Updated: Mar 8, 2021
Growing up, 25 year old Ganga*, found in Deivendran* both a father and grandfather. Having lost both her parents when she was only 5 years of age, her maternal grandparents took on the responsibility of caring for Ganga and her four brothers, the youngest of whom was merely 2 years old at that time.
Tragedy and loss have been part of Ganga’s young life, as she also lost one of her older brothers, who succumbed to illness a few years back.
Therefore, when Deivendran died on 17 January, 2018, it was a heavy blow for Ganga, who now mourns the loss of the man who had cared for and loved his grandchildren for many long years. With tears in her eyes, and her voice trembling, Ganga fondly remembers her grandfather and the long hours and hard work he put in working in his shop, to provide for his little grandchildren and pay for their education.
Her other two older brothers have now married and moved away to their own homes. Now it is just Ganga, her youngest brother Naresh* and their grandmother Rameshwary* who live in the little hut, in a small village, in Sri Lanka’s Eastern coast.
“It is just the three of us now” says Ganga, a small sigh escaping her as she looks over at her grandmother and brother. In addition to the grief of losing her grandfather, Ganga and her family also had to face fierce opposition from their own neighbours and villagers, who came out in large numbers, to prevent the burial of Deivendran within their village, because he was a Christian. “Even now, they all talk amongst themselves that Christians should not be allowed to bury their dead in this village” says Ganga.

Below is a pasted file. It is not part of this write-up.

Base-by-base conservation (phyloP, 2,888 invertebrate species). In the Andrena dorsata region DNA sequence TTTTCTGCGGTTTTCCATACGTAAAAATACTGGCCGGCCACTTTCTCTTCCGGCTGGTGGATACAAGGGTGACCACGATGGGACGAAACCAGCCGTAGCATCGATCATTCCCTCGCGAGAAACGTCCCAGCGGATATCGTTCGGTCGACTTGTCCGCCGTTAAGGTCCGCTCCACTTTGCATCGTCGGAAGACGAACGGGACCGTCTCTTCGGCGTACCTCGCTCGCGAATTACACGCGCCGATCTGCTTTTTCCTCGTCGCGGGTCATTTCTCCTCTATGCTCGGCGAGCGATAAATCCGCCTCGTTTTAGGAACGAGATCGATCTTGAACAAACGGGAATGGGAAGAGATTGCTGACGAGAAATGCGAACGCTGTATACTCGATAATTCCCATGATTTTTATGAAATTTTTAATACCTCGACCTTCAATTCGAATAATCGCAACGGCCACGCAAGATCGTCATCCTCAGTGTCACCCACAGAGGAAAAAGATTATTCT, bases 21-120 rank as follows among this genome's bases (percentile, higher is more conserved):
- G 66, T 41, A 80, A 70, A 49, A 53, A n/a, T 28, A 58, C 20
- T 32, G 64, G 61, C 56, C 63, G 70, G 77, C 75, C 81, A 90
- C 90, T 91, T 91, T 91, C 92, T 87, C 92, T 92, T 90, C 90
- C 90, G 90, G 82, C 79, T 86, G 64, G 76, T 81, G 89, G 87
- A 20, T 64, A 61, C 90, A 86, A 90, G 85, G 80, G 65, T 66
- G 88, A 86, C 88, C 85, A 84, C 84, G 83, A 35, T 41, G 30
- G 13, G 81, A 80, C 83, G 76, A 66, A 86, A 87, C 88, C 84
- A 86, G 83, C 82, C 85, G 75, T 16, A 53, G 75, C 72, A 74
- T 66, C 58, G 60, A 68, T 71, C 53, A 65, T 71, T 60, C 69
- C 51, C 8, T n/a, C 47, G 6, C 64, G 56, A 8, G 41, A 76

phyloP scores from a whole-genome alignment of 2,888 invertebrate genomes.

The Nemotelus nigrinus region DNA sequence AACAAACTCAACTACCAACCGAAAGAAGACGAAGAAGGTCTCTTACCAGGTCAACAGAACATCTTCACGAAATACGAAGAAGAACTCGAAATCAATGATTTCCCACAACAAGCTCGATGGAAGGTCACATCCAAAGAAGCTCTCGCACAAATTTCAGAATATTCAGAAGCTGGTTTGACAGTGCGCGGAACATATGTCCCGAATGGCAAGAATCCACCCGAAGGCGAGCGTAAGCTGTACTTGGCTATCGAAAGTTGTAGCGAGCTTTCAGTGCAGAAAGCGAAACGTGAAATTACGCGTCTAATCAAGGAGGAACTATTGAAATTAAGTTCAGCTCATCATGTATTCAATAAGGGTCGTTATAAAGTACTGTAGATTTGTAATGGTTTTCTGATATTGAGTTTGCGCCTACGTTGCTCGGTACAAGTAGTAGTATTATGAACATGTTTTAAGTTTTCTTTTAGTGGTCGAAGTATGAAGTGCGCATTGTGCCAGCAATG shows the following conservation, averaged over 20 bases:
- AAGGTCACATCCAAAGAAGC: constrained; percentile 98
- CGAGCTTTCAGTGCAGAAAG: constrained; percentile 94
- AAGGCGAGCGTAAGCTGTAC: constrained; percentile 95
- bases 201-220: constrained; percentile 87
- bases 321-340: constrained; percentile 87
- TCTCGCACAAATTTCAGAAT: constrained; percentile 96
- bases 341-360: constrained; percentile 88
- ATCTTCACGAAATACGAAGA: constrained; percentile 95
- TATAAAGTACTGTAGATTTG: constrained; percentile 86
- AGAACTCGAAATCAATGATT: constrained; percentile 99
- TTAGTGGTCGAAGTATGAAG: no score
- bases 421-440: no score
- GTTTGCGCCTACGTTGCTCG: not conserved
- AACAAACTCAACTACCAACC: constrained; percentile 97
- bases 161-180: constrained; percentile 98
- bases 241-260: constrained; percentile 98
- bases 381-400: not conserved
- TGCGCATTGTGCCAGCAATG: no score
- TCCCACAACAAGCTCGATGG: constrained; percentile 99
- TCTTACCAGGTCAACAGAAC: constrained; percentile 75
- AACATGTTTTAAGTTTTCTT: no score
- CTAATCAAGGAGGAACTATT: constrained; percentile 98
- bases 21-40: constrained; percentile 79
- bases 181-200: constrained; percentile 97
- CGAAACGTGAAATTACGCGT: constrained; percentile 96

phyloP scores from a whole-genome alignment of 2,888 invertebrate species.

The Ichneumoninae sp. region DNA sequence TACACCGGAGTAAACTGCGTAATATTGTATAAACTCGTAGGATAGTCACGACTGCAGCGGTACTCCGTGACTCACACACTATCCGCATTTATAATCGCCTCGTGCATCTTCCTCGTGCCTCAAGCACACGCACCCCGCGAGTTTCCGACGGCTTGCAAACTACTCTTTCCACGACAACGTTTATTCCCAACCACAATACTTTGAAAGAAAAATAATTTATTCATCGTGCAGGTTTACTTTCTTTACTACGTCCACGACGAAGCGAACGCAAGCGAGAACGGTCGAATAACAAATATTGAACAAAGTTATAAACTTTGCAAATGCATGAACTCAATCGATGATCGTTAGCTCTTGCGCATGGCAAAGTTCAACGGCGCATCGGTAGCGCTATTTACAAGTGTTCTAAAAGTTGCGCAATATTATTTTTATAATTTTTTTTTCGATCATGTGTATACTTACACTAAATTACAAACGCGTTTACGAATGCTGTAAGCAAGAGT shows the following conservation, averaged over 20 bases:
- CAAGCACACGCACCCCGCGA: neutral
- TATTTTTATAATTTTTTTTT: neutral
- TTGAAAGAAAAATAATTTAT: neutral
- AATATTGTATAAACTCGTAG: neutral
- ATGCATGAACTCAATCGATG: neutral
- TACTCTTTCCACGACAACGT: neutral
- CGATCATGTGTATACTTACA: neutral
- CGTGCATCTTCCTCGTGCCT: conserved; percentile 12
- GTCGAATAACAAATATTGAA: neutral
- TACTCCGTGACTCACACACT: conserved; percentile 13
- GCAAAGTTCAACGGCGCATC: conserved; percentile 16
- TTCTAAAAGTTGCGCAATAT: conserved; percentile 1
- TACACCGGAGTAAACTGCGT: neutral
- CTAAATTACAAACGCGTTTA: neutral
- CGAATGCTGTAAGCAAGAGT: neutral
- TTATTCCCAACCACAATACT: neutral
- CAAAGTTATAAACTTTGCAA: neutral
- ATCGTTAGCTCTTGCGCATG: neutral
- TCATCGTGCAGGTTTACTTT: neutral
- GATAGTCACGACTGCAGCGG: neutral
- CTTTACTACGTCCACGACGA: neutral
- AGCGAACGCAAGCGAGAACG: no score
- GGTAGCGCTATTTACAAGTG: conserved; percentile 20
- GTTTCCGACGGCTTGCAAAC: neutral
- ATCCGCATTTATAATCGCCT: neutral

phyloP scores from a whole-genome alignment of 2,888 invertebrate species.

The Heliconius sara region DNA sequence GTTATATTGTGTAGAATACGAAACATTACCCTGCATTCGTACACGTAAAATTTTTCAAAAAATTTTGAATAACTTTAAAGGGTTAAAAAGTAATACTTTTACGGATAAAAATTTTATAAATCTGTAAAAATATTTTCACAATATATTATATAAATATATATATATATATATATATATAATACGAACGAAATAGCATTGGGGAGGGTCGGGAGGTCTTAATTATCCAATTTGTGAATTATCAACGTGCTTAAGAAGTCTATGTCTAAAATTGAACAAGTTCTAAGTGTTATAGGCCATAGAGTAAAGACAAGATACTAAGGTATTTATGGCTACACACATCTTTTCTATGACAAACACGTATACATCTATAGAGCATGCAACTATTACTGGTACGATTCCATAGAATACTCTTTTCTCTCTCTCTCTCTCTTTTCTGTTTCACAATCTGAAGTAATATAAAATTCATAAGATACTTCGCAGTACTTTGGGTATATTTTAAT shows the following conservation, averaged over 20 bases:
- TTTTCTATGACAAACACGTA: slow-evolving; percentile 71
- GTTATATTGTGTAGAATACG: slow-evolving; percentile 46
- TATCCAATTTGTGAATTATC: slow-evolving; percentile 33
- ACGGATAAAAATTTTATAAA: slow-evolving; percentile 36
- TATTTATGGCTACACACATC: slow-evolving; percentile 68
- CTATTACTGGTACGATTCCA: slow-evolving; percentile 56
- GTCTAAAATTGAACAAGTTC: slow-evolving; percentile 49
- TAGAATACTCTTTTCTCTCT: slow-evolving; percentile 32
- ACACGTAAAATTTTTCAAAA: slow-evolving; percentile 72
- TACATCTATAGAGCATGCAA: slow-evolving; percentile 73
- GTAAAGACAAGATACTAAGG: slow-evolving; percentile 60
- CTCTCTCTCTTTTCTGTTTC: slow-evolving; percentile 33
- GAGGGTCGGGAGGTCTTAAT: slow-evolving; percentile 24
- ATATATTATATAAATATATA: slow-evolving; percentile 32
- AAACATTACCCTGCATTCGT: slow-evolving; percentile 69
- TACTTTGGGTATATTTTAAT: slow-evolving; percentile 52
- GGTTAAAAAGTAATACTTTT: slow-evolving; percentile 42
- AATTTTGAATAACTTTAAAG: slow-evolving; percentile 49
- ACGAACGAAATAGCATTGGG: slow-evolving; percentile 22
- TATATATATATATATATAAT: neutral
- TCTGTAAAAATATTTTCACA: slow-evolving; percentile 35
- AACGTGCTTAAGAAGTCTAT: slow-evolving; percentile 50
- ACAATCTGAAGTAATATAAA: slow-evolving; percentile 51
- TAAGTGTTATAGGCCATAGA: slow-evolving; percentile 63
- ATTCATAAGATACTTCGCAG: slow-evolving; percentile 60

On 17 January, 2018, Deivendran who had been admitted to the hospital due to illness, succumbed to his illness and departed this world. His remains were brought to his humble home and on the next day, following a funeral service in the house, preparations were made to take Deivendran to his final resting place – a plot of land allocated for the burial of Christians in their village.
However, crowds soon gathered and surrounded the house, protesting that a Christian cannot be buried in their village. The mob soon turned violent as the family and other church members who had gathered for the funeral were beaten with rods and footwear. The family was given an ultimatum – if you want to bury your dead, you will have to forsake your faith.
“I refused to give up my faith. I stood firm” says Rameshwary, her voice full of tears as she recalls how she could not give her husband of many years a decent burial. Despite her small stature and soft voice, Rameshwary was a force to be reckoned with, refusing to give up her faith despite the violent opposition she was faced with.